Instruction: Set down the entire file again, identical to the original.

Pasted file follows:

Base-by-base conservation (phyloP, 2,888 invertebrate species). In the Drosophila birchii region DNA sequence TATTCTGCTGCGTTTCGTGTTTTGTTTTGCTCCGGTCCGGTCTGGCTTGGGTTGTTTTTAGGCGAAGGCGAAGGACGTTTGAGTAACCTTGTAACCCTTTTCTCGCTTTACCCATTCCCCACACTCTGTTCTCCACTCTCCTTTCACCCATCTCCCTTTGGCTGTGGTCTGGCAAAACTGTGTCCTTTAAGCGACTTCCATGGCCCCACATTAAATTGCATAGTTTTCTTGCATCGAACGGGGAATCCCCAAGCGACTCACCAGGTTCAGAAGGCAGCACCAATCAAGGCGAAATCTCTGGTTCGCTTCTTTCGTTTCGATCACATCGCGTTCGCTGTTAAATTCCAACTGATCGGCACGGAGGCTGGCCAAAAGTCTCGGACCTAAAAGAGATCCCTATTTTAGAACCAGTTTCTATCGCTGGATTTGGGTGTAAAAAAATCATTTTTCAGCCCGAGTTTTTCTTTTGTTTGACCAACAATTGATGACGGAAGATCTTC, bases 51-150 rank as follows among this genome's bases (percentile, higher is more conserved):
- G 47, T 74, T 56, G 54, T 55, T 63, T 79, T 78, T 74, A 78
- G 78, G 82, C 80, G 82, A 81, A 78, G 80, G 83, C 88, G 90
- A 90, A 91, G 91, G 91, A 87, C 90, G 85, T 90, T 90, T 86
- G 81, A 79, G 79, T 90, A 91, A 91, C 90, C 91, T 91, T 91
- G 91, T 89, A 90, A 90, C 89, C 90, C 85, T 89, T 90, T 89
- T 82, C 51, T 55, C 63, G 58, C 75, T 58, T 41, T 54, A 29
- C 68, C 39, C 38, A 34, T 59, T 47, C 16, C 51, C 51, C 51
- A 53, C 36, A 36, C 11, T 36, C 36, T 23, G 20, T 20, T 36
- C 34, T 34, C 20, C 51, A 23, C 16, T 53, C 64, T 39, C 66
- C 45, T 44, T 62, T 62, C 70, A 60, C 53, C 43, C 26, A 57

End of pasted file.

Base-by-base conservation (phyloP, 2,888 invertebrate species). In the Drosophila birchii region DNA sequence TATTCTGCTGCGTTTCGTGTTTTGTTTTGCTCCGGTCCGGTCTGGCTTGGGTTGTTTTTAGGCGAAGGCGAAGGACGTTTGAGTAACCTTGTAACCCTTTTCTCGCTTTACCCATTCCCCACACTCTGTTCTCCACTCTCCTTTCACCCATCTCCCTTTGGCTGTGGTCTGGCAAAACTGTGTCCTTTAAGCGACTTCCATGGCCCCACATTAAATTGCATAGTTTTCTTGCATCGAACGGGGAATCCCCAAGCGACTCACCAGGTTCAGAAGGCAGCACCAATCAAGGCGAAATCTCTGGTTCGCTTCTTTCGTTTCGATCACATCGCGTTCGCTGTTAAATTCCAACTGATCGGCACGGAGGCTGGCCAAAAGTCTCGGACCTAAAAGAGATCCCTATTTTAGAACCAGTTTCTATCGCTGGATTTGGGTGTAAAAAAATCATTTTTCAGCCCGAGTTTTTCTTTTGTTTGACCAACAATTGATGACGGAAGATCTTC, bases 51-150 rank as follows among this genome's bases (percentile, higher is more conserved):
- G 47, T 74, T 56, G 54, T 55, T 63, T 79, T 78, T 74, A 78
- G 78, G 82, C 80, G 82, A 81, A 78, G 80, G 83, C 88, G 90
- A 90, A 91, G 91, G 91, A 87, C 90, G 85, T 90, T 90, T 86
- G 81, A 79, G 79, T 90, A 91, A 91, C 90, C 91, T 91, T 91
- G 91, T 89, A 90, A 90, C 89, C 90, C 85, T 89, T 90, T 89
- T 82, C 51, T 55, C 63, G 58, C 75, T 58, T 41, T 54, A 29
- C 68, C 39, C 38, A 34, T 59, T 47, C 16, C 51, C 51, C 51
- A 53, C 36, A 36, C 11, T 36, C 36, T 23, G 20, T 20, T 36
- C 34, T 34, C 20, C 51, A 23, C 16, T 53, C 64, T 39, C 66
- C 45, T 44, T 62, T 62, C 70, A 60, C 53, C 43, C 26, A 57